The one who sees me

Genesis 16:13

She gave this name to the Lord who spoke to her: “You are the God who sees me,” for she said, “I have now seen the One who sees me.” (NIV)
Then she called the name of the Lord who spoke to her, “You are a God who sees me”; for she said, “Have I even seen Him here and lived after He saw me?” (NASB )
And she called the name of the Lord that spake unto her, Thou God seest me: for she said, Have I also here looked after him that seeth me? (KJV)

As I study the Bible I use three Bibles, King James Version, New International Version, and the New American Standard Bible. As I was reading these verses this morning about Hagar after fled from Sarai into the wilderness, I decided to see if I had notes about this verse in my other Bibles. As I read this verse I noticed that they had the same reading for the name she gave God, but a different reading for Hagar’s reason for using this name.

Her name was for God (Yahweh or Jehovah) was El Roi (God Who Sees). She had witness the faith of Abram and knew of his devotion to his God. She had slept slept with him and was carrying his first-born child. She had been a servant to his wife and now had the role of giving him his desire of a son. However, Sarai was still her master, the one that controlled her life. So she was still a servant that was bearing her master’s husband a child and not the wife of Abram. All we know is that Sarai mistreated her causing her to flee. This sets up her meeting with the angel of the LORD.

In Genesis 16:8-12 it reads “And he said, Hagar, Sarai’s maid, whence camest thou? and whither wilt thou go? And she said, I flee from the face of my mistress Sarai. And the angel of the Lord said unto her, Return to thy mistress, and submit thyself under her hands. And the angel of the Lord said unto her, I will multiply thy seed exceedingly, that it shall not be numbered for multitude. And the angel of the Lord said unto her, Behold, thou art with child and shalt bear a son, and shalt call his name Ishmael; because the Lord hath heard thy affliction. And he will be a wild man; his hand will be against every man, and every man’s hand against him; and he shall dwell in the presence of all his brethren.” (KJV) In these verses the angel of the LORD gives Hagar a new assurance of her new role in Abram’s and Sarai’s life, and also a glimpse of her son’s life future. She now knows that the God that Abram serves also sees her.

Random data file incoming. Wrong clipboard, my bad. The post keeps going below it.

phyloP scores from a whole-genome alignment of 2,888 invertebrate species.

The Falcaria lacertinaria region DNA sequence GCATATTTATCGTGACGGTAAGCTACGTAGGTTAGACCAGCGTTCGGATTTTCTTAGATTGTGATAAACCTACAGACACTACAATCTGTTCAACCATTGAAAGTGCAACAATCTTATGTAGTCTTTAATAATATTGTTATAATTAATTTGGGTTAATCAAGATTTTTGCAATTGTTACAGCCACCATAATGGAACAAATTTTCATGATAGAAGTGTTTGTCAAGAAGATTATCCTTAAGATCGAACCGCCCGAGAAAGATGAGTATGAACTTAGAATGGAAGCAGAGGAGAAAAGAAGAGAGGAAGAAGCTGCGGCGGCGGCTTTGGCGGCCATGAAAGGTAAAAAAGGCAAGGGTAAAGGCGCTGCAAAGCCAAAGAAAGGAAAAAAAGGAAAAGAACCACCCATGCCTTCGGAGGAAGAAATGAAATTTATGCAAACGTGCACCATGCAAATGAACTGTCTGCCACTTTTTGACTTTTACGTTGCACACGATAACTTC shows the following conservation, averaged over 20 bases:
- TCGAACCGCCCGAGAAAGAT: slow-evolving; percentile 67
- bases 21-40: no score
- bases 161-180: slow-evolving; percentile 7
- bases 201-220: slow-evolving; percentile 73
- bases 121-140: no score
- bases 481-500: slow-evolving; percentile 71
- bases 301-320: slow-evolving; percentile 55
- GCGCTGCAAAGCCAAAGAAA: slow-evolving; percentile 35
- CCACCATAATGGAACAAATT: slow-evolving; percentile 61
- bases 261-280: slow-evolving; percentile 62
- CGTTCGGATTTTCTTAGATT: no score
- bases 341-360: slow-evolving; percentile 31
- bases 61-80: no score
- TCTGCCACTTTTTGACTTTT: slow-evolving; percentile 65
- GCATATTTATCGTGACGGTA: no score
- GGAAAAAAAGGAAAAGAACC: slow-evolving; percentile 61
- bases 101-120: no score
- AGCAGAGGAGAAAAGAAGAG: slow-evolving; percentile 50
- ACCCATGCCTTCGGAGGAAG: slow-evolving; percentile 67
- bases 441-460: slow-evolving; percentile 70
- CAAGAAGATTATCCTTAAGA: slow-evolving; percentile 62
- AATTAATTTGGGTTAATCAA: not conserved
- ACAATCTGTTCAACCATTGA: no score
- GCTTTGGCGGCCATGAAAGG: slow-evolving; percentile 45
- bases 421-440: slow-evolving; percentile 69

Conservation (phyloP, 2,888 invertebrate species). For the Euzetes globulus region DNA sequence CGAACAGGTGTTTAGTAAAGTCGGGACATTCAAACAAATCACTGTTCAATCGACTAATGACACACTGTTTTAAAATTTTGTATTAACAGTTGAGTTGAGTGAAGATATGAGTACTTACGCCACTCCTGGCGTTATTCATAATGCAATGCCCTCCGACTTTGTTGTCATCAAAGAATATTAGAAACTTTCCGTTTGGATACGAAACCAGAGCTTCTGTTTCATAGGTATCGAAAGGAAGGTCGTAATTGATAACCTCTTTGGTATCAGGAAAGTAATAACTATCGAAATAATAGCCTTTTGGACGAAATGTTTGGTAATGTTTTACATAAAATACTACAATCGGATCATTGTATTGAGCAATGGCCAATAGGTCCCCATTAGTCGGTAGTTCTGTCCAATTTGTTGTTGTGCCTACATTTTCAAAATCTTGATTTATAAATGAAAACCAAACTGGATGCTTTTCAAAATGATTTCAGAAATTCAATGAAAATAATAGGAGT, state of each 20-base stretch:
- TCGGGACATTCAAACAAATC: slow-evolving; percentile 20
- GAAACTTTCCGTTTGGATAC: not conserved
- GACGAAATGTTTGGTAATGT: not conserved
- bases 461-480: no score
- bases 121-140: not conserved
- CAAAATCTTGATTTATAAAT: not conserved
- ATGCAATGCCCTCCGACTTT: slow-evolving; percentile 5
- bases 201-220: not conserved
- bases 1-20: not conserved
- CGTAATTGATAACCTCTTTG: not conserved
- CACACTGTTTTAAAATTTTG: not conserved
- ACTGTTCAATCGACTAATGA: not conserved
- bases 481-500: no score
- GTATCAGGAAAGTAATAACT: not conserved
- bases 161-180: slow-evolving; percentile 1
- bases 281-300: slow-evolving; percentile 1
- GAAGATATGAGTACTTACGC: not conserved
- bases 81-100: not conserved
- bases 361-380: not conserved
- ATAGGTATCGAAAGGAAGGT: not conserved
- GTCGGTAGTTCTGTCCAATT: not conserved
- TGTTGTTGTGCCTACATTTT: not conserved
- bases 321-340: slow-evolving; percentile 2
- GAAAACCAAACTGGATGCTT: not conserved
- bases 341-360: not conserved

However the meaning of the second half of verse thirteen is difficult to understand. The NIV reads “I have now seen the One who sees me.”, the NASB reads “Have I even seen Him here and lived after He saw me?”, and the KJV reads “Have I also here looked after him that seeth me?” The NIV ends with a period and treats it as a statement and the NASB and KJV ends with a question mark and treats it as am amazing fact. As I read the NIV verse it makes me think that Hagar now has seen the God who sees her and realizes God as real as Abram does. However, in the other two versions it makes me realize that Hagar can’t believe she is still living after seeing God. Abram look to God as someone he could speak to face to face. Abraham plead for sparing Sodom from destruction is a good example of his relationship with God. Hagar on the other hand only had a fear of God. I believe she could not perceive that God would be involved in a person’s life. This belief can be seen in her life many years later when Sarah sent Hagar and Ishmael away from Abraham. In the desert as she was probably going back home toward Egypt she ran out of water. Believing her fifteen year or older son would die she cried for him. However, God appeared again unto her and again assured her of her son’s future.

As we study the scriptures, we must realize that God has given this Book as a guide for walking in the way. We read that at the end of Abraham’s life that both Isaac and Ishmael buried Abraham. There must have been some type of relationship between the two brothers for this to take place. Isaac was seventy-five at this time, and Ishmael was eighty-eight. So, after seventy-five years of Hagar and Ishmael being send away Abraham must have been in the picture of Ishmael’s life.

But it is written

Genesis 3:4 “You will not surely die” the serpent said to the woman.